Toyota wants the world to know that it's not full of crap about hydrogen as the future of fuel. Months before the Mirai arrives at dealers on the West Coast, the automaker is trying to get the word out through documentary series called Fueled by Everything. In the first episode, director Morgan Spurlock (best known for Super Size Me) shows how to make the futuristic fuel cell sedan run on a load of dung. After some processing, anyway.

The whole point of the series is to show viewers the myriad sources available to generate hydrogen, and Toyota starts at an attention-grabbing extreme. A pickup truck takes a bed full of cow manure and demonstrates the steps needed to make it into hydrogen for the Mirai. Of course, the new model gets lots of screen time, too. For those in the audience curious to learn more, Toyota also digs a little deeper into the generation process on the series' website.
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Fueled by Bullsh*t

Toyota Taps Morgan Spurlock to Direct First Video in "Fueled by Everything" Series

TORRANCE, Calif. (April 22, 2015) – Sometimes reality stinks. Toyota has tapped award-winning documentary filmmaker Morgan Spurlock to show how calling hydrogen fuel cell vehicles "bullsh*t" isn't far from the truth.

"Fueled by Bullsh*t" is the first online video in a multi-part "Fueled by Everything" series aimed to educate a broad audience about the innovative ways hydrogen fuel can be made from renewable sources. Spurlock directed the 3-minute piece which features a dairy farmer and mechanical engineer as they follow cow manure from a mooing supply source to its ultimate use in powering the hydrogen fuel cell electric Toyota Mirai.

"This project gave us the opportunity to dive into a world that most people don't understand but has the potential to change our world," said Spurlock. "Witnessing manure, something most of us view as being pretty disposable, being transformed into hydrogen fuel to power a car was pretty remarkable. I think this short film is pretty compelling evidence of what could be possible in the years ahead."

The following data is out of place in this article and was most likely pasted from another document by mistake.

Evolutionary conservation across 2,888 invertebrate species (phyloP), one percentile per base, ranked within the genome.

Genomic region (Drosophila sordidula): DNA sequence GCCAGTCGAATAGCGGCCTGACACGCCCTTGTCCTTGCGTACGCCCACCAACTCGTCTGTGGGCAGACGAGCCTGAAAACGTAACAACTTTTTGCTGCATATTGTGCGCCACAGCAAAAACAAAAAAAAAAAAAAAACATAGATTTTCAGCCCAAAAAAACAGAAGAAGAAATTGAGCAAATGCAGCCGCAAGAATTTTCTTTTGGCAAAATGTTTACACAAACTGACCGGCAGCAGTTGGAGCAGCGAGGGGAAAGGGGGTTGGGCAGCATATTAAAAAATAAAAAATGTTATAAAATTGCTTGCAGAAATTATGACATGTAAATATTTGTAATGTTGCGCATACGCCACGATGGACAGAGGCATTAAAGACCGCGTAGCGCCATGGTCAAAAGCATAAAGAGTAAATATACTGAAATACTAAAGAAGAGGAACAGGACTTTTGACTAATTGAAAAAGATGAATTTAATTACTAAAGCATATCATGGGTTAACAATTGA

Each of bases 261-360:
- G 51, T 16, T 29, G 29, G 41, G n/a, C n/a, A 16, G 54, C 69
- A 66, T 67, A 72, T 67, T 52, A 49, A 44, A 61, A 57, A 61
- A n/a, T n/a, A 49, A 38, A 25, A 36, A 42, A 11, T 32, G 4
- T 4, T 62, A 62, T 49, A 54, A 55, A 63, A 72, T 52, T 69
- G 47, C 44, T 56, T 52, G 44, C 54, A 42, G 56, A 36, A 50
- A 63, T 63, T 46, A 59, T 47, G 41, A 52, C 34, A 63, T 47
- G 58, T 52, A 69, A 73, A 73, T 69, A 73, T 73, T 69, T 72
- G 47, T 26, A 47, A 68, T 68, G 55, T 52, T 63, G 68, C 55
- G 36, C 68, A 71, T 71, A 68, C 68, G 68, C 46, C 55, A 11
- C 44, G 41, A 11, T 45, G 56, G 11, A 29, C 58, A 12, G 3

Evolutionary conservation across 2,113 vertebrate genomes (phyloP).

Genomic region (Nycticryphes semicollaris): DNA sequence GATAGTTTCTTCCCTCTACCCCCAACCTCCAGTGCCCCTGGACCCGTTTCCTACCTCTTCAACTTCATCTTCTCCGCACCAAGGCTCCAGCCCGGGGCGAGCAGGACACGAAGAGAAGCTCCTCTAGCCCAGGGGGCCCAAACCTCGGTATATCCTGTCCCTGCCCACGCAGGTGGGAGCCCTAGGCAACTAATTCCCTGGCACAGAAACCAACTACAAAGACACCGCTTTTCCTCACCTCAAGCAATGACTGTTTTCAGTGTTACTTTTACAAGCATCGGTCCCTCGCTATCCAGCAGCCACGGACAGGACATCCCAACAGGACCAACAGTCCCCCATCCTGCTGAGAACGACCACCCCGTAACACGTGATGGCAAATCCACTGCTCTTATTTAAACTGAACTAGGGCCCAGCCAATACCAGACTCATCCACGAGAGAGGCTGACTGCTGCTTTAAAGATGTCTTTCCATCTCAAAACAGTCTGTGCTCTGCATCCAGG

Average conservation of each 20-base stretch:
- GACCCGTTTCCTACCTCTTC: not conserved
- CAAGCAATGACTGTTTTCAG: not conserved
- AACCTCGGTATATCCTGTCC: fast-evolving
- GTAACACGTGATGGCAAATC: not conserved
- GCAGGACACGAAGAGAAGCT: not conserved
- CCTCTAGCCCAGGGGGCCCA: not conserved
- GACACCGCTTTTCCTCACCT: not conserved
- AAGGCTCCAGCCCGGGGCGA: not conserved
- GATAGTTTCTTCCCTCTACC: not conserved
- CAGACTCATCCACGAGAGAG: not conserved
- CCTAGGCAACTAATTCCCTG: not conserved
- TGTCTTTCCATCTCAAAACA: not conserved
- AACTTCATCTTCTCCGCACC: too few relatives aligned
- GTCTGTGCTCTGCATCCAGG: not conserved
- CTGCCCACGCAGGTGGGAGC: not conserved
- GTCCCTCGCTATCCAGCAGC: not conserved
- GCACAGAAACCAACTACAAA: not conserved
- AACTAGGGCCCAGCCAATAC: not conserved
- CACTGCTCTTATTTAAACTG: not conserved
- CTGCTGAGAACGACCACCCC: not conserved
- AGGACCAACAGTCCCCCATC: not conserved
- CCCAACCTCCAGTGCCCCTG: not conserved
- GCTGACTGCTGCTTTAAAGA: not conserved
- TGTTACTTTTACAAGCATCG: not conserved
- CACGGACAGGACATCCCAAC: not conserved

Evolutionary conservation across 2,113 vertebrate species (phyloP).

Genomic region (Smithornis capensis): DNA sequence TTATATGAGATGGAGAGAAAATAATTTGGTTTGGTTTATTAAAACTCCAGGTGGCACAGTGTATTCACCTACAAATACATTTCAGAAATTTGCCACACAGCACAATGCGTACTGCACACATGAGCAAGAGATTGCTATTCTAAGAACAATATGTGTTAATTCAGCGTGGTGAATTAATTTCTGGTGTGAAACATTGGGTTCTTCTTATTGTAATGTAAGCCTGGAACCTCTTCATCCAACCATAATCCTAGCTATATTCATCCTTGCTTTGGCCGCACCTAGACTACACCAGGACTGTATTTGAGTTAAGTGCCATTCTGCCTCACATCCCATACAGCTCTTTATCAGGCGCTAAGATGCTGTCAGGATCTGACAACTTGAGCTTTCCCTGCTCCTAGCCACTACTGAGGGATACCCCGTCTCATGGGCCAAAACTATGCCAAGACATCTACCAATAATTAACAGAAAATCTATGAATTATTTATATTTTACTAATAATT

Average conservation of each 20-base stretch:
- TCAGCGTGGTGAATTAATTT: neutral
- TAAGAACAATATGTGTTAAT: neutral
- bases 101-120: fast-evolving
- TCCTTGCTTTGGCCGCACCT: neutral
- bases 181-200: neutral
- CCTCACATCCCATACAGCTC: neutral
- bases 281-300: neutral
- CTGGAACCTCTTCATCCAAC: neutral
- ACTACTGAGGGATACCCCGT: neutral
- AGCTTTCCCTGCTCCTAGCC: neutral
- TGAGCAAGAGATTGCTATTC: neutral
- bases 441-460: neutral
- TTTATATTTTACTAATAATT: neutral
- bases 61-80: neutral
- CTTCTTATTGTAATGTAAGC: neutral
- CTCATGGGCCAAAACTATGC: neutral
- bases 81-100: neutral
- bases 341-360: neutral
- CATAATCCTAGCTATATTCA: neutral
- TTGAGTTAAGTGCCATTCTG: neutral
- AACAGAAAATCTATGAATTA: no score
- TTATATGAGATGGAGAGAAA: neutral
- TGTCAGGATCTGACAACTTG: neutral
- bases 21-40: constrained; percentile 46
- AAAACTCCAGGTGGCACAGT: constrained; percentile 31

Beyond high quality dung, hydrogen can be manufactured from other renewable energy sources like solar, wind and biogas from landfills. These production methods can result in a domestic and locally sourced fuel that powers the Mirai while emitting only water vapor from the tailpipe.

The multi-series video campaign is launching through the Toyota Mirai website (www.toyota.com/mirai) and additional digital properties with paid online media support. The Toyota Mirai site will also feature a deeper dive into the scientific process of creating hydrogen fuel, with explanations from scientists and experts in the field. This content will also appear across Toyota social and media partner sites, including Forbes.com, YouTube and Hulu.

"We're putting hydrogen in the spotlight for its exciting potential as a renewable fuel source," said Bob Carter, senior vice president, automotive operations, Toyota Motor Sales, U.S.A., Inc. "This is the beginning of the road for hydrogen, but we see the potential and we're making a long-term investment in the future."

The four-door, mid-sized Toyota Mirai delivers performance similar to traditional internal combustion engines – re-fueling in about five minutes and a range of up to 300 miles on a full tank. The Mirai will go on sale in California later this year.

Toyota's "Fueled by Everything" campaign was created with creative agency partner Droga5. To see the video and information about Toyota's commitment to fuel cell technology, visit www.toyota.com/mirai/fueledbyeverything.html.


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